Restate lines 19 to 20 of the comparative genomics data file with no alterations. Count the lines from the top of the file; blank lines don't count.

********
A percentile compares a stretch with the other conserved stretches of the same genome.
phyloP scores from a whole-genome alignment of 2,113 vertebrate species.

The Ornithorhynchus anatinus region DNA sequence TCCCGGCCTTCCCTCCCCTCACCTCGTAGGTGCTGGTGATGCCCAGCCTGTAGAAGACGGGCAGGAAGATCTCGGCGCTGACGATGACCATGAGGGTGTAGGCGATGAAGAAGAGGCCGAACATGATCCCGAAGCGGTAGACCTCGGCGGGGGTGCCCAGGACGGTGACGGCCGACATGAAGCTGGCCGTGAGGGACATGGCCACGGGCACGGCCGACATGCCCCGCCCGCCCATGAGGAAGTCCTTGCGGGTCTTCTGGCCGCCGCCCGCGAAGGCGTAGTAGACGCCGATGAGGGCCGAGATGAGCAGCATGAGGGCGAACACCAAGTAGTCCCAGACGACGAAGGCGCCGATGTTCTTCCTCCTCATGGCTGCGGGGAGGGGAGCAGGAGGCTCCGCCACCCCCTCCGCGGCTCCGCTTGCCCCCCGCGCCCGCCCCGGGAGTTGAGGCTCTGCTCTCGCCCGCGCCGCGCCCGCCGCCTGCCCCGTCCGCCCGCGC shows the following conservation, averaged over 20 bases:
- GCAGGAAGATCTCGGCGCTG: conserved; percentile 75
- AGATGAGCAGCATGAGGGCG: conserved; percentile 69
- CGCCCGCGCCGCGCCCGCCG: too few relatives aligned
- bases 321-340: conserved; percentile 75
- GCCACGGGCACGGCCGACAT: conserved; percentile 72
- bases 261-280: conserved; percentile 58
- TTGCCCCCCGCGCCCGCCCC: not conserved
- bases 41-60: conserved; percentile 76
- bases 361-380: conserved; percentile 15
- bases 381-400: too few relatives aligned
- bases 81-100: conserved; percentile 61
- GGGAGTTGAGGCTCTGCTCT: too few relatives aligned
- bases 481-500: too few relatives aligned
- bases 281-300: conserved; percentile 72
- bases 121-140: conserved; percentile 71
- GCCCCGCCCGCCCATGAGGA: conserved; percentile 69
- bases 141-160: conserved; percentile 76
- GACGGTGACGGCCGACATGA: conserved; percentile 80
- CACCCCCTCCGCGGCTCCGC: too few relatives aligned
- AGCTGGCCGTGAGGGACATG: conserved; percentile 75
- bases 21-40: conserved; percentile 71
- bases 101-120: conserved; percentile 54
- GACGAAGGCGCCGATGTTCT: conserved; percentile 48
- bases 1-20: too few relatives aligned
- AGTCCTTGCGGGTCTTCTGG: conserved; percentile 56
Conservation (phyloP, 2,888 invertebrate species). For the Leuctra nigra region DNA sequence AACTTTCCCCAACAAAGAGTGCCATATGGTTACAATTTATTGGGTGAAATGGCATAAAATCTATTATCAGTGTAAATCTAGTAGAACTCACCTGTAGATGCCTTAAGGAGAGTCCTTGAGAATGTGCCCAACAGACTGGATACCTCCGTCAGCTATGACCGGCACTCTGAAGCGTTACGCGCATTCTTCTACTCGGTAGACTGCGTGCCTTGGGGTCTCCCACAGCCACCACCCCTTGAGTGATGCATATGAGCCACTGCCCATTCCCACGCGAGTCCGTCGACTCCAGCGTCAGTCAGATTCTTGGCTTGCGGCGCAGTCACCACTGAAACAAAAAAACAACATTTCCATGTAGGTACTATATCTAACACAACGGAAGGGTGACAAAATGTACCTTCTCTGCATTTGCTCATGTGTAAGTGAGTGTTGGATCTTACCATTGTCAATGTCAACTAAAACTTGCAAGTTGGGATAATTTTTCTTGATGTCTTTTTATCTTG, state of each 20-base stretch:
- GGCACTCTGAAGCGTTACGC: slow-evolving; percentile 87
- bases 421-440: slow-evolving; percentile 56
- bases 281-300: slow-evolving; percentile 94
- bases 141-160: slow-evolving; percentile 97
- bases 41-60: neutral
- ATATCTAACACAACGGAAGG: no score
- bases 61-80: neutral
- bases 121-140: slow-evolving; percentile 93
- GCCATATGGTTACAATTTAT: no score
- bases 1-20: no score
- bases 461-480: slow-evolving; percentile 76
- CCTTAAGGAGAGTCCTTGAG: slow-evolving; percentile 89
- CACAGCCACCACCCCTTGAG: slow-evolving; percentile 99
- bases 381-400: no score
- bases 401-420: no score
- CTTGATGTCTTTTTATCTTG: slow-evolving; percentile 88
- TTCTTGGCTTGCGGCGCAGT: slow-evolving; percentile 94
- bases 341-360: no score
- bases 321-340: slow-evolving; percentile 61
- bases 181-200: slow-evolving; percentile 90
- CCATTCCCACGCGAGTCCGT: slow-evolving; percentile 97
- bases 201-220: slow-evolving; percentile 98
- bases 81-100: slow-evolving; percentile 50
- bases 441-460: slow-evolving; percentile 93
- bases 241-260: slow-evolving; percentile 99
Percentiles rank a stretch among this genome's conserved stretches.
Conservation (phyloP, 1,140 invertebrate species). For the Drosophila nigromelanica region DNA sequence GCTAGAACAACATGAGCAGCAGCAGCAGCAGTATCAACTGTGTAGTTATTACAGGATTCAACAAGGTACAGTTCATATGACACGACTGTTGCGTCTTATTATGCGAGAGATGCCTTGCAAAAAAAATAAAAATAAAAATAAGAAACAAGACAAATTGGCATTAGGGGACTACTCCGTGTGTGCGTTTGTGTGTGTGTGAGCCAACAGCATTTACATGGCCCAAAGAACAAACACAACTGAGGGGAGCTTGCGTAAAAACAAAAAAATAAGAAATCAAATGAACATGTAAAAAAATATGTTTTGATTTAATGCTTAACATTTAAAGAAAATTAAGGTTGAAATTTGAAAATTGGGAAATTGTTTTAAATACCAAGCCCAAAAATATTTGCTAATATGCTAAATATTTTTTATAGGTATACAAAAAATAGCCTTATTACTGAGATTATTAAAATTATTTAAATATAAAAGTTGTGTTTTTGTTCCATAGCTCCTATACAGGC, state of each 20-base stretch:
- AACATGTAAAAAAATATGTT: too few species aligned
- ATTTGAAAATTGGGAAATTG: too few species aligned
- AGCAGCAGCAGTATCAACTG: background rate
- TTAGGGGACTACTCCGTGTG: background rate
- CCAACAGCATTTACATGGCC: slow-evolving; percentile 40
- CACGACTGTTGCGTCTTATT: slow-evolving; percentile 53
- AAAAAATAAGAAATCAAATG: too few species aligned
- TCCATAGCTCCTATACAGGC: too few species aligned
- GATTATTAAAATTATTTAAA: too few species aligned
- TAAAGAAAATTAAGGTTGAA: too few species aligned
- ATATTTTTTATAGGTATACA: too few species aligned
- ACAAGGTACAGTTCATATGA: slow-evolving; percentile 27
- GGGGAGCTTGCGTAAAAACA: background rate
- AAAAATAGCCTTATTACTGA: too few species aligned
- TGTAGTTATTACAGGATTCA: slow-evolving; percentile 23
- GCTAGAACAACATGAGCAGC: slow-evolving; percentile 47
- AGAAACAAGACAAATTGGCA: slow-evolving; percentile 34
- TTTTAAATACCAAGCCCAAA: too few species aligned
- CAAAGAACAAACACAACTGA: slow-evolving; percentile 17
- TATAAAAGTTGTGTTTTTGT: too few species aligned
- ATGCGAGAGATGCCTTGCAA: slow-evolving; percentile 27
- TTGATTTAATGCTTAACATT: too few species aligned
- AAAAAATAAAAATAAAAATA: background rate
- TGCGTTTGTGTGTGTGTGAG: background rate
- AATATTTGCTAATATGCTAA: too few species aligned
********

- GCCCCGCCCGCCCATGAGGA: conserved; percentile 69
- bases 141-160: conserved; percentile 76